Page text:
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Sally Ride research ship begins first journey

Sally Ride communicates with ground controllers from the flight deck during the six-day mission in Challenger in 1983. The R/V Sally Ride is the U.S.'s first academic research vessel named after a woman. Photo: NASA.

Sally Ride communicates with ground controllers from the flight deck during the six-day mission in Challenger in 1983. The R/V Sally Ride is the U.S.’s first academic research vessel named after a woman. Photo: NASA.

SAN DIEGO – The U.S.’s first academic research vessel named after a woman – who also was a lesbian – leaves San Diego today on its first voyage.

During its 17-day expedition along the California Current, the researchers aboard the R/V Sally Ride, named for the first female American astronaut in space, will study how marine life interact with their habit and how human behavior effects those animals, according to a press release from the Scripps Institution of Oceanography at the UC San Diego, which operates the vessel. The $89 million, 238-foot long ship is owned by the U.S. Navy.

RESEARCH MISSION

Researchers also hope to forecast how those changes in marine life would impact a variety of industries, including fishing operations.

Long term, the seagoing scientists hope to break new ground by discovering sea compounds that can be turned into life-saving drugs and enhancing their understanding of the consequences of human caused globe warming, the release said.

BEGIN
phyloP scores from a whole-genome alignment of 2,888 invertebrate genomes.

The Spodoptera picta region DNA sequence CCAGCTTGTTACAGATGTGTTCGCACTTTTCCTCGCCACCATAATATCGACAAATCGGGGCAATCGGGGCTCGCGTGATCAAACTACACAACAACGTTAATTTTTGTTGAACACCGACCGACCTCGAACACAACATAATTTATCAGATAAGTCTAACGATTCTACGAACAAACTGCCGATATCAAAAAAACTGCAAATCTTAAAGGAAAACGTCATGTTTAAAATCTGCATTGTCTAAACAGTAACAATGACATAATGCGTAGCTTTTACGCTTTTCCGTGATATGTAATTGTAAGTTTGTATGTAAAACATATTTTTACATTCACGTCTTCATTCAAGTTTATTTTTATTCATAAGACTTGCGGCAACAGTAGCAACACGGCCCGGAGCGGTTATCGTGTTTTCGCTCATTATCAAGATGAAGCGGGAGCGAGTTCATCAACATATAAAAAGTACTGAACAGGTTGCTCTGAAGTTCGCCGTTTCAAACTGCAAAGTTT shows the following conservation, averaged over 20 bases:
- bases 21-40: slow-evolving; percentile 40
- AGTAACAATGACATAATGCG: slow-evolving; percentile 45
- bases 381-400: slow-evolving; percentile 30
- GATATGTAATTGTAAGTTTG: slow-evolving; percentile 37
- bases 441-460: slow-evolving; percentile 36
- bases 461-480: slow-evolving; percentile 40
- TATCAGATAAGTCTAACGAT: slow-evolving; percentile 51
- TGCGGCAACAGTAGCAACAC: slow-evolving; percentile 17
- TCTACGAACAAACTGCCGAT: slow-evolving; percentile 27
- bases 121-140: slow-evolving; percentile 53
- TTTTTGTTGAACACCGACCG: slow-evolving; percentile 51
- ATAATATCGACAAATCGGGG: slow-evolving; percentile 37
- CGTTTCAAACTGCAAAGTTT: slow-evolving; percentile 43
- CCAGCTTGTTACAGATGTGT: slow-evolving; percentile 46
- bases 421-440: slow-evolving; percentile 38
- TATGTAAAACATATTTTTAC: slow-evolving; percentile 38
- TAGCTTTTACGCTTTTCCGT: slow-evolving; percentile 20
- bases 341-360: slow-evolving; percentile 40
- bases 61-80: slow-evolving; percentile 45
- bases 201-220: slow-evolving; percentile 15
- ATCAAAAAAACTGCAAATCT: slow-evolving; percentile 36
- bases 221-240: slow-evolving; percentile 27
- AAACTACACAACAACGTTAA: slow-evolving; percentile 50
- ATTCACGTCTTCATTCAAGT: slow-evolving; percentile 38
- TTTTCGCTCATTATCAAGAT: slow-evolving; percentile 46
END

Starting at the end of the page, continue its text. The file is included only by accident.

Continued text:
RIDE’S ACHIEVEMENTS

Ride was a member of the UC San Diego physics faculty. She made history in 1983 when she became the first American female astronaut to travel to space aboard Space Shuttle Challenger. In 1989, she joined the UC San Diego faculty as a professor of physics and served as director of UC’s California Space Institute from 1989 to 1996.

Ride died from pancreatic cancer on July 23, 2012, at the age of 61.

‘SHE’D BE THRILLED’

Ride was not out to the public in her lifetime, but her obituary mentioned her girlfriend of more than 20 years, Tam O’Shaughnessy.

“I think she’d be thrilled,” O’Shaughnessy told the San Diego Union-Tribune, regarding the ship being named for Ride. “There are so many connections — Scripps and being female and having the first academic research vessel being named after a woman. That’s just keeping with what she was all about her whole life.”

“She probably would want to sign up for an expedition,” O’Shaughnessy said.

About the author

Phillip Zonkel

Award-winning journalist Phillip Zonkel spent 17 years at Long Beach's Press-Telegram, where he was the first reporter in the paper's history to have a beat covering the city's vibrant LGBTQ. He also created and ran the popular and innovative LGBTQ news blog, Out in the 562.

He won two awards and received a nomination for his reporting on the local LGBTQ community, including a two-part investigation that exposed anti-gay bullying of local high school students and the school districts' failure to implement state mandated protections for LGBTQ students.

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